Recent strategies to compute a numerical solution are based on reformulating the Bernoulli problem as a shape optimization problem. This can be achieved in several ways. For a given domain, one can choose one of the boundary conditions on the free boundary to obtain a well-posed state equation. The domain is determined by the requirement that the other condition on the free boundary is satisfied in a least squares sense (cf. [1113]). Alternatively, one can compute on a given domain two auxiliary states: which satisfies the Dirichlet condition and which satisfies the Neumann condition on the free boundary. The underlying domain is selected such that the difference is as small as possible. In fact, if for a domain then and is a solution of the Bernoulli problem. Sometimes is called Kohn-Vogelius functional since Kohn and Vogelius were among the first who used such a functional in the context of inverse problems [14]. Standard algorithms to minimize require some gradient information. So in this paper, the first-order sensitivity analysis is carried out for the functional for the exterior Bernoulli problem. The main contribution in this paper is the application of a shape optimization technique that leads to the explicit expression for the shape derivative of the cost functional. This is done through variational means similar to the techniques developed in [9, 10, 13], wherein we use the Hölder continuity of the state variables satisfying the Dirichlet and Neumann problems but we do not introduce any adjoint variables. In our approach, we also bypass the use of the material derivatives of the states (which was done in [1]) and the use of states’ shape derivatives.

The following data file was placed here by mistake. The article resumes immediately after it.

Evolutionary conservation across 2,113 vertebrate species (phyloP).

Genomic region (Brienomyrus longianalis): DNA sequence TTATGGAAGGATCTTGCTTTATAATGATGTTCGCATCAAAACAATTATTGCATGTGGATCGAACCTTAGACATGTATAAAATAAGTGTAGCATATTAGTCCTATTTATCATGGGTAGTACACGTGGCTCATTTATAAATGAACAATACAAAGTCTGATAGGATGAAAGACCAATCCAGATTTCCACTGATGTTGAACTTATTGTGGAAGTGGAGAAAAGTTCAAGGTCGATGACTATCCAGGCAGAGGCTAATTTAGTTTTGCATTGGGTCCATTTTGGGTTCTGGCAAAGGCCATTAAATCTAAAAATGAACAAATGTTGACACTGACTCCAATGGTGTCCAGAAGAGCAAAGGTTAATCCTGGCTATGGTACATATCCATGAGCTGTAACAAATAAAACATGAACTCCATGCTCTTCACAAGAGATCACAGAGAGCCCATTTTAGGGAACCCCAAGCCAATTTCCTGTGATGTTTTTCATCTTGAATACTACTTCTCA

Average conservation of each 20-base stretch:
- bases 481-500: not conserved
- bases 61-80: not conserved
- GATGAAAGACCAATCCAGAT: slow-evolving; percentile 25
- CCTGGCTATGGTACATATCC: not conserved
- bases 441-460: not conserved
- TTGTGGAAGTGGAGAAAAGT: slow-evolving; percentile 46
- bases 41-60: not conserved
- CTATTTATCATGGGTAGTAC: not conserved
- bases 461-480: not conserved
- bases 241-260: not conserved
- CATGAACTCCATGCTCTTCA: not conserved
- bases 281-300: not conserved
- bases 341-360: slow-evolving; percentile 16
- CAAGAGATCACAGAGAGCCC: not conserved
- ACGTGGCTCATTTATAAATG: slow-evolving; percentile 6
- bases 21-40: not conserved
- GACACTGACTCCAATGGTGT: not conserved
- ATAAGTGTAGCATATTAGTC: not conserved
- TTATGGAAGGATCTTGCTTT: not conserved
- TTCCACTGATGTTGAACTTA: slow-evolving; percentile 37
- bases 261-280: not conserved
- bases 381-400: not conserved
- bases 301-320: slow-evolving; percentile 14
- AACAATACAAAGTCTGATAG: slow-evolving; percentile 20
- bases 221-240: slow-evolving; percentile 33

The rest of the paper is structured as follows. Section 2 presents the Bernoulli free boundary problem and its shape optimization formulations. Section 3 provides a list of shape optimization tools that are needed in the analysis for the shape derivatives of the Kohn-Vogelius cost functional . Section 4 presents an exhaustive discussion on the first-order shape derivative of . Finally, Section 5 draws conclusion and observation.

2. The Bernoulli Problem

The exterior Bernoulli free boundary problem is formulated as follows. Given a bounded and connected domain with a fixed boundary and a constant , one needs to find a bounded connected domain with a free boundary , containing the closure of , and an associated state function , where , such that the overdetermined conditions are satisfied:

On the other hand, the interior Bernoulli free boundary problem has the following formulation. Given a bounded and connected domain with a fixed boundary and a constant , one determines a bounded connected domain with a free boundary and an associated state function , where , subject to the following constraints: In both problems is the outward unit normal vector to . The difference in the domains of these two types of Bernoulli problems is depicted in Figure 1.